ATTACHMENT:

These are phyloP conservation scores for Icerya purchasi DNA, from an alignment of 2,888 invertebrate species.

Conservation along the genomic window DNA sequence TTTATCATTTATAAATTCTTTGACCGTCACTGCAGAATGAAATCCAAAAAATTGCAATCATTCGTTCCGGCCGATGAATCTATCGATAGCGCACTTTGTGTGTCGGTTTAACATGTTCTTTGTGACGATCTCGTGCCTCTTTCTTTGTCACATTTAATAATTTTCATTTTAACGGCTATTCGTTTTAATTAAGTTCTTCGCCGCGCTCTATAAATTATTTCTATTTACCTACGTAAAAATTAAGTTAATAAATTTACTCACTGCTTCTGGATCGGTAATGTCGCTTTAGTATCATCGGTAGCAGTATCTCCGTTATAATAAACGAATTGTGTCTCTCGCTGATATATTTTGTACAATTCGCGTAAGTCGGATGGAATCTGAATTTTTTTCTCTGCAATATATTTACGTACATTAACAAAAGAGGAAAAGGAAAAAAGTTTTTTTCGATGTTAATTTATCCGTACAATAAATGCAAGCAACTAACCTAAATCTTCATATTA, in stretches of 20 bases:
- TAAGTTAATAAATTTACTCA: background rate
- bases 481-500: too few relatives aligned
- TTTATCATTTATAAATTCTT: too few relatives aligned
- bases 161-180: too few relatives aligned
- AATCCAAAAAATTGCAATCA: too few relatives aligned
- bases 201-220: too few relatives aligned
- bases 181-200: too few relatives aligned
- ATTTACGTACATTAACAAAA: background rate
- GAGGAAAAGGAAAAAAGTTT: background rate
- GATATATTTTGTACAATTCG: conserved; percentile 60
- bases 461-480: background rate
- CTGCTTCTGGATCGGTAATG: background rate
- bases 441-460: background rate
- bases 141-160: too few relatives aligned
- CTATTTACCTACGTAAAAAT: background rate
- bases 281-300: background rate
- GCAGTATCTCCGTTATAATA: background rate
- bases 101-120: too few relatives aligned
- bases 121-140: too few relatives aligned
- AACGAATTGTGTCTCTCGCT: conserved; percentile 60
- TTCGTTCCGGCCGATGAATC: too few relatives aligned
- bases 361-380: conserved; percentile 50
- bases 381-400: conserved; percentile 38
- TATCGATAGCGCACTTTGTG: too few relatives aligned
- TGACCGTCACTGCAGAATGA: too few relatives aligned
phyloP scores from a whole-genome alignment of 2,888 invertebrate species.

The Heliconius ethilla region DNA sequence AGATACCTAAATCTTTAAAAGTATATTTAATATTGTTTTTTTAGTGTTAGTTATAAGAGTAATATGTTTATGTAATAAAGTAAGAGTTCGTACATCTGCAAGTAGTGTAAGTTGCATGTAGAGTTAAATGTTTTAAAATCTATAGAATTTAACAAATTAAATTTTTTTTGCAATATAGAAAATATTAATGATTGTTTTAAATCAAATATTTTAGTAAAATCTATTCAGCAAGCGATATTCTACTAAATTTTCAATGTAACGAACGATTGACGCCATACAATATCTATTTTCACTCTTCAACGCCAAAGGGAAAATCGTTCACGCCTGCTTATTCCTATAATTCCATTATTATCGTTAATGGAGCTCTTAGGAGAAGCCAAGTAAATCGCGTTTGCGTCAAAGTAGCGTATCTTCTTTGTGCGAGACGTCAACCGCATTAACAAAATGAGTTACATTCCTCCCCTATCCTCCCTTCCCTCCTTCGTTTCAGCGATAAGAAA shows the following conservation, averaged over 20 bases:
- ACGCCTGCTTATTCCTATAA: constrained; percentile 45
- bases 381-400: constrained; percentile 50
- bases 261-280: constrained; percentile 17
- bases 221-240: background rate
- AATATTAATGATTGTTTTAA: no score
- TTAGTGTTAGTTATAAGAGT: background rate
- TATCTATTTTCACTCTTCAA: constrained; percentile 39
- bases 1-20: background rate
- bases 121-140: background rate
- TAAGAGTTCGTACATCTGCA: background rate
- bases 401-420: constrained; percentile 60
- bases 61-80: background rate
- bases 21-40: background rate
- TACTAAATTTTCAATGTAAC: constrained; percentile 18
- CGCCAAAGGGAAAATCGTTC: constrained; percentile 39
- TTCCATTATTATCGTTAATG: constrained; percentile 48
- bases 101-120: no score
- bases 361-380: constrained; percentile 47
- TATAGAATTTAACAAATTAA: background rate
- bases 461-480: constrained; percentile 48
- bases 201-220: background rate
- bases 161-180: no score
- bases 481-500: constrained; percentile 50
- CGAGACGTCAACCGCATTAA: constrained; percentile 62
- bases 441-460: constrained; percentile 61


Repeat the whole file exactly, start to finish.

These are phyloP conservation scores for Icerya purchasi DNA, from an alignment of 2,888 invertebrate species.

Conservation along the genomic window DNA sequence TTTATCATTTATAAATTCTTTGACCGTCACTGCAGAATGAAATCCAAAAAATTGCAATCATTCGTTCCGGCCGATGAATCTATCGATAGCGCACTTTGTGTGTCGGTTTAACATGTTCTTTGTGACGATCTCGTGCCTCTTTCTTTGTCACATTTAATAATTTTCATTTTAACGGCTATTCGTTTTAATTAAGTTCTTCGCCGCGCTCTATAAATTATTTCTATTTACCTACGTAAAAATTAAGTTAATAAATTTACTCACTGCTTCTGGATCGGTAATGTCGCTTTAGTATCATCGGTAGCAGTATCTCCGTTATAATAAACGAATTGTGTCTCTCGCTGATATATTTTGTACAATTCGCGTAAGTCGGATGGAATCTGAATTTTTTTCTCTGCAATATATTTACGTACATTAACAAAAGAGGAAAAGGAAAAAAGTTTTTTTCGATGTTAATTTATCCGTACAATAAATGCAAGCAACTAACCTAAATCTTCATATTA, in stretches of 20 bases:
- TAAGTTAATAAATTTACTCA: background rate
- bases 481-500: too few relatives aligned
- TTTATCATTTATAAATTCTT: too few relatives aligned
- bases 161-180: too few relatives aligned
- AATCCAAAAAATTGCAATCA: too few relatives aligned
- bases 201-220: too few relatives aligned
- bases 181-200: too few relatives aligned
- ATTTACGTACATTAACAAAA: background rate
- GAGGAAAAGGAAAAAAGTTT: background rate
- GATATATTTTGTACAATTCG: conserved; percentile 60
- bases 461-480: background rate
- CTGCTTCTGGATCGGTAATG: background rate
- bases 441-460: background rate
- bases 141-160: too few relatives aligned
- CTATTTACCTACGTAAAAAT: background rate
- bases 281-300: background rate
- GCAGTATCTCCGTTATAATA: background rate
- bases 101-120: too few relatives aligned
- bases 121-140: too few relatives aligned
- AACGAATTGTGTCTCTCGCT: conserved; percentile 60
- TTCGTTCCGGCCGATGAATC: too few relatives aligned
- bases 361-380: conserved; percentile 50
- bases 381-400: conserved; percentile 38
- TATCGATAGCGCACTTTGTG: too few relatives aligned
- TGACCGTCACTGCAGAATGA: too few relatives aligned
phyloP scores from a whole-genome alignment of 2,888 invertebrate species.

The Heliconius ethilla region DNA sequence AGATACCTAAATCTTTAAAAGTATATTTAATATTGTTTTTTTAGTGTTAGTTATAAGAGTAATATGTTTATGTAATAAAGTAAGAGTTCGTACATCTGCAAGTAGTGTAAGTTGCATGTAGAGTTAAATGTTTTAAAATCTATAGAATTTAACAAATTAAATTTTTTTTGCAATATAGAAAATATTAATGATTGTTTTAAATCAAATATTTTAGTAAAATCTATTCAGCAAGCGATATTCTACTAAATTTTCAATGTAACGAACGATTGACGCCATACAATATCTATTTTCACTCTTCAACGCCAAAGGGAAAATCGTTCACGCCTGCTTATTCCTATAATTCCATTATTATCGTTAATGGAGCTCTTAGGAGAAGCCAAGTAAATCGCGTTTGCGTCAAAGTAGCGTATCTTCTTTGTGCGAGACGTCAACCGCATTAACAAAATGAGTTACATTCCTCCCCTATCCTCCCTTCCCTCCTTCGTTTCAGCGATAAGAAA shows the following conservation, averaged over 20 bases:
- ACGCCTGCTTATTCCTATAA: constrained; percentile 45
- bases 381-400: constrained; percentile 50
- bases 261-280: constrained; percentile 17
- bases 221-240: background rate
- AATATTAATGATTGTTTTAA: no score
- TTAGTGTTAGTTATAAGAGT: background rate
- TATCTATTTTCACTCTTCAA: constrained; percentile 39
- bases 1-20: background rate
- bases 121-140: background rate
- TAAGAGTTCGTACATCTGCA: background rate
- bases 401-420: constrained; percentile 60
- bases 61-80: background rate
- bases 21-40: background rate
- TACTAAATTTTCAATGTAAC: constrained; percentile 18
- CGCCAAAGGGAAAATCGTTC: constrained; percentile 39
- TTCCATTATTATCGTTAATG: constrained; percentile 48
- bases 101-120: no score
- bases 361-380: constrained; percentile 47
- TATAGAATTTAACAAATTAA: background rate
- bases 461-480: constrained; percentile 48
- bases 201-220: background rate
- bases 161-180: no score
- bases 481-500: constrained; percentile 50
- CGAGACGTCAACCGCATTAA: constrained; percentile 62
- bases 441-460: constrained; percentile 61